- How to build an infrastructure and culture in which learners have choice
- Imbedding content experiences in people into the lifeblood of ones day-to-day work life—meaning people need practical tools to solve problems
[21:39] – Jim adds that because they are an association, they focus on building what they call, a culture of shared value creation, meaning how and in what ways they can engage volunteers as they evolve a fairly traditional membership model, to take robust engagement—often bound in events—and make it durable across the boundaries of the entire association, and what tools, cultural frameworks, and staff they need to be order to do that well. In large part, Jim thinks of the work they do as a professional association serving higher education as translation work.
[23:25] – What type of learning does SCUP currently offer and what ideas or plans do you have where to go and grow in the future? Jim reiterates that they have fairly traditional offerings with their unique value proposition being around integrated planning for higher education. They’ve been events driven for nearly the entirety of the organization, they’ve always had a journal, published books, and they do social media. Where they’ve been emphasizing in their vehicle for change over the past three years is something called the, “Planning Institute”. This will emerge over time as the space in which they are building capacity, on the back-end, for what they call a “product platform” which ultimately will allow people to engage in ways they’ve never really been able to before. They are continuing to do in-person workshops—which are popular but have a limited reach and a fairly rigid business model—to a hybrid approach so people can engage online in new ways. They are looking at how they can develop and design an organization to support the full range of planning activities so they are building a choice architecture, which will span the entirety of the product portfolio (but is currently embedded as an incubator in the Planning Institute).
[27:14] – Jim notes that one of the core strategic initiatives he’s leading is something called “organizational identity” and that really encompasses two things: organizational strategy and brand identity. Jim says to merge those two things is key to creating a singular, clear, unique value proposition for why people will engage with SCUP over time. This is in the background but it’s linked to how to develop a choice architecture. He reiterates they are in investment mode right now and things will start to execute by Fall 2018 in a way that their members and customers will see a lot of their input start to be realized. Jim adds that the challenge is navigating short-term, real need with the patience of reaching the vision, which is still on the horizon.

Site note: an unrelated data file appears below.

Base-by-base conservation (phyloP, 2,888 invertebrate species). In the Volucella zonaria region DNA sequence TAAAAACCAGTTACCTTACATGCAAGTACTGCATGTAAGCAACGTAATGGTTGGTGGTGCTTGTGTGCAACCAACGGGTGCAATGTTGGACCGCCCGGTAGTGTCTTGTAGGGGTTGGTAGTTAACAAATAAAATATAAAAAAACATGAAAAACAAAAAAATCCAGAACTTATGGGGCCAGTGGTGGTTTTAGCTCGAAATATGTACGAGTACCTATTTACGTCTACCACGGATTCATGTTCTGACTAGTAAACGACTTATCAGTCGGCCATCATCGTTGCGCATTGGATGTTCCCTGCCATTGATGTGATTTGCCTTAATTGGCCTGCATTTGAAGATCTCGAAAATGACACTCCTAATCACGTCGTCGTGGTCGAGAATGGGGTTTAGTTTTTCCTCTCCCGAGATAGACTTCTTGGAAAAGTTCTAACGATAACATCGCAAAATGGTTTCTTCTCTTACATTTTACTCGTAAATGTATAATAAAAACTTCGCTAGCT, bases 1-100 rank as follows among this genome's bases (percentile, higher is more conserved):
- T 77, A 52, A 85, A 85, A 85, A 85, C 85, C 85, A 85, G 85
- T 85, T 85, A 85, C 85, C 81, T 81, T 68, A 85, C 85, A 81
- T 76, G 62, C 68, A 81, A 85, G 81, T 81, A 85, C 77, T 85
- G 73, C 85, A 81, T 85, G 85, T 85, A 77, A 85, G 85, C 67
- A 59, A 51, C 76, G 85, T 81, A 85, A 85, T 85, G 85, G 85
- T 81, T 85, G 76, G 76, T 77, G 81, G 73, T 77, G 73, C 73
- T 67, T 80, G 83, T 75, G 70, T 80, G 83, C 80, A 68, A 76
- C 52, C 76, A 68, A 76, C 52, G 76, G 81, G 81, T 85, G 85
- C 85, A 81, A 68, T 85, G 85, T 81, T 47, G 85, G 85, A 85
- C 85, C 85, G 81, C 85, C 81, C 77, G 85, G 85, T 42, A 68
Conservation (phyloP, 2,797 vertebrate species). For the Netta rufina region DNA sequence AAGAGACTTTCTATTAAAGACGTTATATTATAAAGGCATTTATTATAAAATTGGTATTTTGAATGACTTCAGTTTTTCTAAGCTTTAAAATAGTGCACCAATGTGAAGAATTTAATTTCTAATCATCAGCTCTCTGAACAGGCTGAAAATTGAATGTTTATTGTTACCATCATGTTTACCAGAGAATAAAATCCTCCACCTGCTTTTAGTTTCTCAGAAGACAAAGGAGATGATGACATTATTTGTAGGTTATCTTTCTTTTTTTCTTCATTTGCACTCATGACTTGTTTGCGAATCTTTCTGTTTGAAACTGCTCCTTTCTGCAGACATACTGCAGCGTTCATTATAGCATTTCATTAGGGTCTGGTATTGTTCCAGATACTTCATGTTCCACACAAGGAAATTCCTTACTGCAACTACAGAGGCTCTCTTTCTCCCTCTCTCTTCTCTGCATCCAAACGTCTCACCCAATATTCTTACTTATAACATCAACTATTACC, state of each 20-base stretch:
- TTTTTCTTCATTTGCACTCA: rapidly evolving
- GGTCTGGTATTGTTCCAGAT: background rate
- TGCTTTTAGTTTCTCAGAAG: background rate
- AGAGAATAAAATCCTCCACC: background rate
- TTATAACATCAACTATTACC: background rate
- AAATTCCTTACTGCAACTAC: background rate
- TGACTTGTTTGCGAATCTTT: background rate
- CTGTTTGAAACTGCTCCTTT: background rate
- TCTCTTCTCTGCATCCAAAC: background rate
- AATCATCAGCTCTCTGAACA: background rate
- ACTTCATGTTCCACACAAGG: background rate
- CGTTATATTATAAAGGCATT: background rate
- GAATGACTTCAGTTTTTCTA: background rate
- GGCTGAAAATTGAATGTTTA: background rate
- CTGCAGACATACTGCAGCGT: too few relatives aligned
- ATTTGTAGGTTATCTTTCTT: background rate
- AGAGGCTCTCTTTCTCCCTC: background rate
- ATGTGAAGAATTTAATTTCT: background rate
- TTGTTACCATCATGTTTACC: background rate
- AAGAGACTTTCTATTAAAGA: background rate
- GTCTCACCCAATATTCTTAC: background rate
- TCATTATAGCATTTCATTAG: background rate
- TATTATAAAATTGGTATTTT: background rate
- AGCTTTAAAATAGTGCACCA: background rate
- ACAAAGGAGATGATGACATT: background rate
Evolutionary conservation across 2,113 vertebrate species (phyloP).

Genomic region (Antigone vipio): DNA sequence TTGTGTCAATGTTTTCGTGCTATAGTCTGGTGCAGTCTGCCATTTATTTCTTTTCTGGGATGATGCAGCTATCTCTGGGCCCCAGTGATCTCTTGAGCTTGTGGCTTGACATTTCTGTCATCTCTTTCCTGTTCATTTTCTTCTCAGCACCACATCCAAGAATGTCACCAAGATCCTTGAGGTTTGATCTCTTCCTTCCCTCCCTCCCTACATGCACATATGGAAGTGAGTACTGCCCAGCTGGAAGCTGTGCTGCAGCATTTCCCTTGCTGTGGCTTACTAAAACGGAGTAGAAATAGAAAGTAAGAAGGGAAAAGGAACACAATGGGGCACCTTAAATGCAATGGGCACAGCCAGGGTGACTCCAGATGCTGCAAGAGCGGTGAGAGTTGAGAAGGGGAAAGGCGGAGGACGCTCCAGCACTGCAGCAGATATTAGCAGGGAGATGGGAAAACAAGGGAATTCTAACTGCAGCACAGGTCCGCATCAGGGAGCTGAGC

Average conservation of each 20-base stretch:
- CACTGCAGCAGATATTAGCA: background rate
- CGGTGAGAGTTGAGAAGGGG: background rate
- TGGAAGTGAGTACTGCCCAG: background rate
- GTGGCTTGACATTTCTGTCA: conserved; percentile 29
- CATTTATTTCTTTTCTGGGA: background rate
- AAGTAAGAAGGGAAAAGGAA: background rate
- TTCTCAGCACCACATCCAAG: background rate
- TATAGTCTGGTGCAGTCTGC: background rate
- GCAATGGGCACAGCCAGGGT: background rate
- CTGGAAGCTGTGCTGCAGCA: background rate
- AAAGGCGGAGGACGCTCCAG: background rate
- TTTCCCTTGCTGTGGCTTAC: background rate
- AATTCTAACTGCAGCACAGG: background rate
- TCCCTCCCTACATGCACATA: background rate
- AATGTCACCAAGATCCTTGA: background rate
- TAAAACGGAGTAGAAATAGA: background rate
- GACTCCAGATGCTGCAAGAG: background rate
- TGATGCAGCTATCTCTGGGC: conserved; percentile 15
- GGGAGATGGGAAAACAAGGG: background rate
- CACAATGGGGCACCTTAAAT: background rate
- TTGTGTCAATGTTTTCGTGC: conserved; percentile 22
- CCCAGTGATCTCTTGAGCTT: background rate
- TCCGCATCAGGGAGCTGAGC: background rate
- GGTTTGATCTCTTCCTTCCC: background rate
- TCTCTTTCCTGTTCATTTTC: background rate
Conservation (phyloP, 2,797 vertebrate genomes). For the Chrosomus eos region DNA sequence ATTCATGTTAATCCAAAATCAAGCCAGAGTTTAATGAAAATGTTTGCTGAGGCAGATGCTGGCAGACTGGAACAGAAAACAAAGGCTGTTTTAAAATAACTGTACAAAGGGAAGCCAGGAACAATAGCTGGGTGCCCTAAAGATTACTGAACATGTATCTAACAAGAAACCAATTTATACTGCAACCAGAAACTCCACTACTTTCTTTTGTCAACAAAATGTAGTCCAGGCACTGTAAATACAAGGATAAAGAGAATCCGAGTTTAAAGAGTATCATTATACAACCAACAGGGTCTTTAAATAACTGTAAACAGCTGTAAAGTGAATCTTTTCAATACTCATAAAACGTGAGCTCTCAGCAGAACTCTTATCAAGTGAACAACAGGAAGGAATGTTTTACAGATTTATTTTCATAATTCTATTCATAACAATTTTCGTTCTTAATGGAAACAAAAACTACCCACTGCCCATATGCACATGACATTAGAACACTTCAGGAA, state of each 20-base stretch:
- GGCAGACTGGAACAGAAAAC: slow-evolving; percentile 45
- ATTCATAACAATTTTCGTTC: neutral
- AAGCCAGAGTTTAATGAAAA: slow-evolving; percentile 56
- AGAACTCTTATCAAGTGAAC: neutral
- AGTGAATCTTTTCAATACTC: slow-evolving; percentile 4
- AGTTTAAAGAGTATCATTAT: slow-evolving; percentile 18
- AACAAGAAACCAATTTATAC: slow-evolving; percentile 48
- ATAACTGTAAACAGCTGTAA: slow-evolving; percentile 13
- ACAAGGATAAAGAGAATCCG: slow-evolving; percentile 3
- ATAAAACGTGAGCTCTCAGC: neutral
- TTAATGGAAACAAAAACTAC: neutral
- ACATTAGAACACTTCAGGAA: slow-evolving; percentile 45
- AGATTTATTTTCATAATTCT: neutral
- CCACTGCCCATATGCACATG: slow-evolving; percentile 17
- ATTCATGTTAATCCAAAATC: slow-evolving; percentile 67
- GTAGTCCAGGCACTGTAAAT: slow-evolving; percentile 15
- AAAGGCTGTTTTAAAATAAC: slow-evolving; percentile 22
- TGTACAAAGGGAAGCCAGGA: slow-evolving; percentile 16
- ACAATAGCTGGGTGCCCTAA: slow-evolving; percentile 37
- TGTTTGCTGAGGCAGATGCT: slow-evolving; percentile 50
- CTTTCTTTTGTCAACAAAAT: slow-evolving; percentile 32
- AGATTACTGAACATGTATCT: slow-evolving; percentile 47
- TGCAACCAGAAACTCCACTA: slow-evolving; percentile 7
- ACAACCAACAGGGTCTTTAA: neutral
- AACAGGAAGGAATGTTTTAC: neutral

[31:28] – What’s going on in learning these days that most excites you? This could be an exciting initiative at SCUP or a broader trend or development that excites you as a lifelong learner. Jim shares that in the adult learning space he’s finding people want practical knowledge to help them solve problems and to apply what they’ve learned to do this across a variety of domains. He says people want to engage across various delivery modalities. A huge trend he points out smaller organizations struggle with is how to translate what they know about their markets or use data in more creative ways to inform learning in real time and how to use data to pivot as organizations, and how to design organizations so that pivoting is possible. He’s finding there’s a need to invest in, not only the resources, but also the questions around collecting data and ensuring they have feedback loops of different time horizons so they know how well they’re doing and can also respond more quickly and accurately to learner’s needs. Jim also thinks about what it looks like to create an extended learning community in an organization and what lifecycle learning looks like in an association, something they are digging into deeply at SCUP.
[37:09] – How do you approach your own lifelong learning? As mentioned previously, Jim describes himself as an “expert generalist”. He reads and listens deeply and broadly, including traditional news sources, social media feeds and listening to podcasts. He pushes himself to dabble outside of his expertise all of the time which pushes him into a professional learning mode in a non-traditional way. He sets personal goals to stretch himself and open up to new perspectives including through exploration and travel. Jim shares a philosophy he’s always had is that by traversing new landscapes, we learn more about our homes/communities/neighbors and it bridges our difference. He also points out that in his professional learning journey, he and his wife are really intentional about trying to understand the world through their kid’s eyes.
[41:00] – How to connect with Jim and/or learn more about SCUP:
[41:52] – Wrap Up
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[43:37] – Sign off